The launch went great. The book shot to #1 in its category. It moved a lot of copies in the first month. It got a couple of dozen five-star reviews very quickly. It’s now sold more than 75,000 copies and has been a good steady earner year after year.
The key lesson here is to focus on a few marketing methods and do them well.
Start with one marketing technique. Work it as well as you possibly can. Become a champ at that one thing.
Then after you’ve got it firing on all eight cylinders, if you’ve still got time, energy, and money, consider adding another marketing technique.
It’s far, far better to be doing one or two things very well than to be doing five things at a mediocre level, or 25 things hit-or-miss.
Less is more. Fewer is better. A few powerful marketing methods, executed insanely well, will get you a lot of mileage. Giving you time to write more books.
I could say much, much more on this, but there’s really no point. Because less is more.
- If you had the time, energy, and money to do only ONE marketing method, which would you choose?
- If you had the time, energy, and money to do only TWO marketing methods, which would you choose?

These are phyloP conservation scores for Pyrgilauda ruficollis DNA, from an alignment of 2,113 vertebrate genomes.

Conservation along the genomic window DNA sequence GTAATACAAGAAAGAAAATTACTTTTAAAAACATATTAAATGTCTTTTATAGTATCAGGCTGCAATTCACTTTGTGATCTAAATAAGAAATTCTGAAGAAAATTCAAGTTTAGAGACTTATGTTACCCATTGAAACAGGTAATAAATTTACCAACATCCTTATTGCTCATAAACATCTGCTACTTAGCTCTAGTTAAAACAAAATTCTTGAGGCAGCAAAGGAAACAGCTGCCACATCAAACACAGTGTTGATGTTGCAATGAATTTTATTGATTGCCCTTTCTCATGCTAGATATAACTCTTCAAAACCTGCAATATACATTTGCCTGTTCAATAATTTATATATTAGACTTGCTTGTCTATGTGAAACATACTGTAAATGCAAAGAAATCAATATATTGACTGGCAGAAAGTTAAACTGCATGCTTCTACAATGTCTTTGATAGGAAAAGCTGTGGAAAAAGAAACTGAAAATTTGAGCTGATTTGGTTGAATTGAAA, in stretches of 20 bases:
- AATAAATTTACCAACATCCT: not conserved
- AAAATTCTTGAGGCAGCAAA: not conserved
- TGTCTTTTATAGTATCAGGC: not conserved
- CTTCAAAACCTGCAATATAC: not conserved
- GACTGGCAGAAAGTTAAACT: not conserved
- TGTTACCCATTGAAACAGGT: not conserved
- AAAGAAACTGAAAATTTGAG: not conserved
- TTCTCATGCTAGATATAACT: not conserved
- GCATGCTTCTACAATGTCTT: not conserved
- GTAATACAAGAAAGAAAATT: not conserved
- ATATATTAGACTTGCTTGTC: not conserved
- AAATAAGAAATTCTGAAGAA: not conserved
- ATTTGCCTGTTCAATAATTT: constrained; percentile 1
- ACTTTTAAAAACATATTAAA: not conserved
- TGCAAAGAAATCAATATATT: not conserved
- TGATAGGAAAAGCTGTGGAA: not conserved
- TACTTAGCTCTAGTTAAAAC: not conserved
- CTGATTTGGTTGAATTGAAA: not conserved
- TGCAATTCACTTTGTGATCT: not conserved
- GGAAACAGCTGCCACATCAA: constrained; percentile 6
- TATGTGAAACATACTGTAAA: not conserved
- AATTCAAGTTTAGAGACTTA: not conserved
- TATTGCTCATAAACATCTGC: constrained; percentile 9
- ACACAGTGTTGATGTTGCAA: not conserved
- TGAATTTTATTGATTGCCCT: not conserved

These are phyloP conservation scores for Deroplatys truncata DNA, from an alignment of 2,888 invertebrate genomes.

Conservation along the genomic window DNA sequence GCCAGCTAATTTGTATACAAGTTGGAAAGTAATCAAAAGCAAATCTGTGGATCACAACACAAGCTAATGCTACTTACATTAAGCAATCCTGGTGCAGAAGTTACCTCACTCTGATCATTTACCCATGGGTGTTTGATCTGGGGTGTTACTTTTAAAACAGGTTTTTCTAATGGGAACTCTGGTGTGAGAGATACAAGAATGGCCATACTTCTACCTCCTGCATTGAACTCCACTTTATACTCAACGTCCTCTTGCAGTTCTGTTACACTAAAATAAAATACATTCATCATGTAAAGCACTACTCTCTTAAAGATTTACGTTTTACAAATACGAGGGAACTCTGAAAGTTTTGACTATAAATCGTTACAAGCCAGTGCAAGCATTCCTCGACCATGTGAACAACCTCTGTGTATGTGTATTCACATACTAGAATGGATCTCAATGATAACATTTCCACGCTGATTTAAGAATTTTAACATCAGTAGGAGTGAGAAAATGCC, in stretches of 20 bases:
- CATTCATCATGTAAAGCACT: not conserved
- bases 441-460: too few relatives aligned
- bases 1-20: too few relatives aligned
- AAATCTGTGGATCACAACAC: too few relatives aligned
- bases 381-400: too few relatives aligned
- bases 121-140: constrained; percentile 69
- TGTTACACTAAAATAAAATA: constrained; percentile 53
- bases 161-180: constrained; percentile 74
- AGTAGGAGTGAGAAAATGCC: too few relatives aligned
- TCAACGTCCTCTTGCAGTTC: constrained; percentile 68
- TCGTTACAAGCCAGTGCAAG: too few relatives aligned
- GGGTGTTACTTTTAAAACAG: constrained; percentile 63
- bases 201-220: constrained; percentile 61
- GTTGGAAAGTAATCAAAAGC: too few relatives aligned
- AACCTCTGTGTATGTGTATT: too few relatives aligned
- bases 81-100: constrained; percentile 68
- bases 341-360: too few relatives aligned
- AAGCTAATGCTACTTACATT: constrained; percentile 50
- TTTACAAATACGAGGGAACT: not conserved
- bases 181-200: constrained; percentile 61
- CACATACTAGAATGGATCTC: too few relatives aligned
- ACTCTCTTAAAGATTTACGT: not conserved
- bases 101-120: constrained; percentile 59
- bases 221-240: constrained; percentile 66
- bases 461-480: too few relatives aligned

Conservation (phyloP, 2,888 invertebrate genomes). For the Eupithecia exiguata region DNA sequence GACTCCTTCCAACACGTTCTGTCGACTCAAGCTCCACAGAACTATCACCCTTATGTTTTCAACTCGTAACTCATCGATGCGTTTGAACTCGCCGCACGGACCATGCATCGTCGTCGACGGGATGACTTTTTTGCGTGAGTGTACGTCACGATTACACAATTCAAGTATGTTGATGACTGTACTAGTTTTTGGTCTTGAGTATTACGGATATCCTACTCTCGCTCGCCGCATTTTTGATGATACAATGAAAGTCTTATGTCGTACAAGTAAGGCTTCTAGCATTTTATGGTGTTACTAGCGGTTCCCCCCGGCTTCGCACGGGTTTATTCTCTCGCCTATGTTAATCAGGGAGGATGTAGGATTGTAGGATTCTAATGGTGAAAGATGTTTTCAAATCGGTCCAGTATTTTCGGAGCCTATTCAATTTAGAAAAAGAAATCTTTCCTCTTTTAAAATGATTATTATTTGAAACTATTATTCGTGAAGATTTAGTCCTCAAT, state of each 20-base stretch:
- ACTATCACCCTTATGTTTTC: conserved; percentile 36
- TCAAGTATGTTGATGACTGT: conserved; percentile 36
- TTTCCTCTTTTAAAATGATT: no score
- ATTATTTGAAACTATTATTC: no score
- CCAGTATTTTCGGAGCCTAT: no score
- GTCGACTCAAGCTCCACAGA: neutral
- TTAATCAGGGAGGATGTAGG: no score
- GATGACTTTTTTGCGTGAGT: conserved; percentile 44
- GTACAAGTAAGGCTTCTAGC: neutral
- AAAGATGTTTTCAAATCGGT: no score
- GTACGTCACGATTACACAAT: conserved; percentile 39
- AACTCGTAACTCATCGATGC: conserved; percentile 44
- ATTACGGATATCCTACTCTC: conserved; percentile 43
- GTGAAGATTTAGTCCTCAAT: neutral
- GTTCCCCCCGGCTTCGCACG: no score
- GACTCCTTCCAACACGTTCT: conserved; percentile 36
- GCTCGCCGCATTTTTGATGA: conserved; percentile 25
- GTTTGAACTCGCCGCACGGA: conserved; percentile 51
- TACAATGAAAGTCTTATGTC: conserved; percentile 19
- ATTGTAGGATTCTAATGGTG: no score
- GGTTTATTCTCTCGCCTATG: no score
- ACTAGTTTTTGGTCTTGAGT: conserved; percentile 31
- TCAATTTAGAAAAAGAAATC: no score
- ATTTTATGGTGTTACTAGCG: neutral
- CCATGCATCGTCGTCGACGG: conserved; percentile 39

- Seriously, does it even make sense to think about THREE marketing methods until you’ve got #1 and #2 bringing home the money for you?
5) What’s New At AdvancedFictionWriting.com
I’m hard at work on my next novel, the first in a series about one of the most influential humans ever to walk the planet—Jesus of Nazareth. I’m about 90,000 words into Book 1, and starting to smell the finish line. Books 2, 3, and 4 are mapped out and some of them are partially written. This is really fun!
I am currently on sabbatical from teaching. I’ve taught at many, many conferences over the last fifteen years, but the time has come to focus on my writing. So I’m no longer accepting requests to teach at conferences. When that changes, I’ll make a note of it here.
6) Randy Recommends . . .